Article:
Traveling is a brutality. It forces you to trust strangers and to lose sight of all that familiar comfort of home and friends. You are constantly off balance. Nothing is yours except the essential things – air, sleep, dreams, the sea, the sky – all things tending towards the eternal or what we imagine of it. – Cesare Pavese, Italian author, 1908-1950
A few people I know are quite anti-Facebook, some stridently so. Apparent reasons vary. I say “apparent” because I do not truly understand most of the reasons. Sure, I hear the words “why do you bother to put all this crap on Facebook that no one is interested in” and “I don’t do Facebook” and the like. And whilst I both accept and respect these types of viewpoints, I really don’t understand the concerns which people have which sit behind these comments.
All of which is OK.
A few days ago I had a conversation with one of my “anti” friends – face-to-face, needless to say. This conversation got me thinking about the role of social media in relationships, and particularly from a traveller’s perspective, because, if nothing else, this blog will be publicised via Facebook.
Parallel to this I have been doing a lot of Camino reading lately. I have read various books, web posts and forums, and blogs. A very topical one I have been reading is a contemporaneous blog entitled Boots On Laces Tied, which can be found at https://sarahbrookecamino.wordpress.com/. I don’t personally know Sarah Brooke from Victorian in the traditional sense, but somehow I do feel that I’ve gotten to know her through her writings, and have told her as much. And one of the strong things I have drawn from her writings is the number and nature of relationships she has formed in her journey across Spain.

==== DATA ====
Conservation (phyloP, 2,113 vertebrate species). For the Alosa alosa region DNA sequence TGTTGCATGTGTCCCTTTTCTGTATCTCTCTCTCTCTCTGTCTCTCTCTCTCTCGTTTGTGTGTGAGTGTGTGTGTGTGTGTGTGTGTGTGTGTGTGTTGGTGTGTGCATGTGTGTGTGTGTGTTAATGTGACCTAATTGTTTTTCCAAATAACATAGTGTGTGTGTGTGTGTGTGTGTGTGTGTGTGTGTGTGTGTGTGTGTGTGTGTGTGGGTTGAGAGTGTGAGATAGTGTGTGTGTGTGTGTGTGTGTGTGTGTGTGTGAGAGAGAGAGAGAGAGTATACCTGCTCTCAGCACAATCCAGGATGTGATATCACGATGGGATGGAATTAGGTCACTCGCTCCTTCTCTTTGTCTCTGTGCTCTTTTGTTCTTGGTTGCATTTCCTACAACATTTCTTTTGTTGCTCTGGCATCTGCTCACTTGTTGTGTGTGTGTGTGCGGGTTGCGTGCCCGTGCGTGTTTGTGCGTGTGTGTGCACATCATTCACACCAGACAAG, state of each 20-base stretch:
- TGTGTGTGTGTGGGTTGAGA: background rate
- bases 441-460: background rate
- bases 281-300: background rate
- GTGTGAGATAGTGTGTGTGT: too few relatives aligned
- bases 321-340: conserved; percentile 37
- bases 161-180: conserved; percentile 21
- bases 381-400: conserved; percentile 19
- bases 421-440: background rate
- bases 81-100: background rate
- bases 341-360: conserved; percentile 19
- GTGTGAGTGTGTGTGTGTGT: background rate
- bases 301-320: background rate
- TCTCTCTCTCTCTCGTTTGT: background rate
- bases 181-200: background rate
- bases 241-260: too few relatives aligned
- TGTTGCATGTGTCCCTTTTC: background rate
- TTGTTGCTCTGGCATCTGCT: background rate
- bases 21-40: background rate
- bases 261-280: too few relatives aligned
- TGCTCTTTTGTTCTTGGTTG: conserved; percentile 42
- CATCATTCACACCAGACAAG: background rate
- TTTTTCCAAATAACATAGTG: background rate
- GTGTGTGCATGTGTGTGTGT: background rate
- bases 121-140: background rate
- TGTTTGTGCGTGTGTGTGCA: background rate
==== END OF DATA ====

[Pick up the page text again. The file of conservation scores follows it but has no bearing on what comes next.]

Only today I read a blog post my daughter wrote about the single day she and her partner spent, just for fun, walking one stage of the Camino, from Pamplona to Puente la Reina. Again, what struck me was her reference to the number of people they met on their one day walk, and the fleeting bonds formed.
I wouldn’t have known anything of these stories without the “modern” forms of internet-based communication – blogs and Facebook.
I have met some wonderful people on my recent travels, and I keep in contact with many of them, sometimes close contact, via these modern media. I can almost guarantee that without the likes of Facebook they would have been relegated to simply names in dairies or faces in photos.
So with 50 days to go before we head off on our million-step journey, I find myself wondering about the nature of relationships in this modern world, about the people we might meet and whether we will be just ships in the night or whether the fleeting bonds we form will harden into something more durable, what role the electronic processes and media will play in that, and lastly what the walk might teach me about these wonderings.